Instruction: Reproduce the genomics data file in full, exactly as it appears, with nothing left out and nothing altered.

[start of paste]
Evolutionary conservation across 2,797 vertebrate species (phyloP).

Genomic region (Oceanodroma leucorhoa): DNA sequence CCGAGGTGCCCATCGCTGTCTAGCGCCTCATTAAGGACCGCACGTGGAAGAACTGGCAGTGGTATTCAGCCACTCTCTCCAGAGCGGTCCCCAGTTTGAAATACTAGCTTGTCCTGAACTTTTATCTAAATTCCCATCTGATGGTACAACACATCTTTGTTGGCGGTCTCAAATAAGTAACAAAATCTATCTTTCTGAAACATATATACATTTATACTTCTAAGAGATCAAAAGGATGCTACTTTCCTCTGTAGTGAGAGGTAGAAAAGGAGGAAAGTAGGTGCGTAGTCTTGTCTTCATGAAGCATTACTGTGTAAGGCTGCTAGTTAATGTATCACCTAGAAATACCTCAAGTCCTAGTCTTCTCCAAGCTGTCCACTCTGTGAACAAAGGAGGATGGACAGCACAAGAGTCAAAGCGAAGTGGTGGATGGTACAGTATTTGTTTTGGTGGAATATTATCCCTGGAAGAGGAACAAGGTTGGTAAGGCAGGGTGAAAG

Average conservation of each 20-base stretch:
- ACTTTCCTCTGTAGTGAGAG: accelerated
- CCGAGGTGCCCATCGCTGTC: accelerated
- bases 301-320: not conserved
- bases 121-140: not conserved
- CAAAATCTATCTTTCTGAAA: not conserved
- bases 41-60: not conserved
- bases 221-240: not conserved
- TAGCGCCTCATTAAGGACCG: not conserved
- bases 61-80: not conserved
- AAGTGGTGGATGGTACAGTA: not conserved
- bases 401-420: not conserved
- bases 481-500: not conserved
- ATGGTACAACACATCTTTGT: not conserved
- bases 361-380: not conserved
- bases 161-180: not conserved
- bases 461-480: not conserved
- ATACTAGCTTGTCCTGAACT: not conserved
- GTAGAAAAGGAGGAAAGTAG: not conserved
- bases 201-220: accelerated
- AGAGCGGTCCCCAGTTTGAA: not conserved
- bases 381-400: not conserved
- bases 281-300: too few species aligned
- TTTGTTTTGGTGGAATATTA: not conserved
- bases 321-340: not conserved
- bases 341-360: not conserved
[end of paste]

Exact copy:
Evolutionary conservation across 2,797 vertebrate species (phyloP).

Genomic region (Oceanodroma leucorhoa): DNA sequence CCGAGGTGCCCATCGCTGTCTAGCGCCTCATTAAGGACCGCACGTGGAAGAACTGGCAGTGGTATTCAGCCACTCTCTCCAGAGCGGTCCCCAGTTTGAAATACTAGCTTGTCCTGAACTTTTATCTAAATTCCCATCTGATGGTACAACACATCTTTGTTGGCGGTCTCAAATAAGTAACAAAATCTATCTTTCTGAAACATATATACATTTATACTTCTAAGAGATCAAAAGGATGCTACTTTCCTCTGTAGTGAGAGGTAGAAAAGGAGGAAAGTAGGTGCGTAGTCTTGTCTTCATGAAGCATTACTGTGTAAGGCTGCTAGTTAATGTATCACCTAGAAATACCTCAAGTCCTAGTCTTCTCCAAGCTGTCCACTCTGTGAACAAAGGAGGATGGACAGCACAAGAGTCAAAGCGAAGTGGTGGATGGTACAGTATTTGTTTTGGTGGAATATTATCCCTGGAAGAGGAACAAGGTTGGTAAGGCAGGGTGAAAG

Average conservation of each 20-base stretch:
- ACTTTCCTCTGTAGTGAGAG: accelerated
- CCGAGGTGCCCATCGCTGTC: accelerated
- bases 301-320: not conserved
- bases 121-140: not conserved
- CAAAATCTATCTTTCTGAAA: not conserved
- bases 41-60: not conserved
- bases 221-240: not conserved
- TAGCGCCTCATTAAGGACCG: not conserved
- bases 61-80: not conserved
- AAGTGGTGGATGGTACAGTA: not conserved
- bases 401-420: not conserved
- bases 481-500: not conserved
- ATGGTACAACACATCTTTGT: not conserved
- bases 361-380: not conserved
- bases 161-180: not conserved
- bases 461-480: not conserved
- ATACTAGCTTGTCCTGAACT: not conserved
- GTAGAAAAGGAGGAAAGTAG: not conserved
- bases 201-220: accelerated
- AGAGCGGTCCCCAGTTTGAA: not conserved
- bases 381-400: not conserved
- bases 281-300: too few species aligned
- TTTGTTTTGGTGGAATATTA: not conserved
- bases 321-340: not conserved
- bases 341-360: not conserved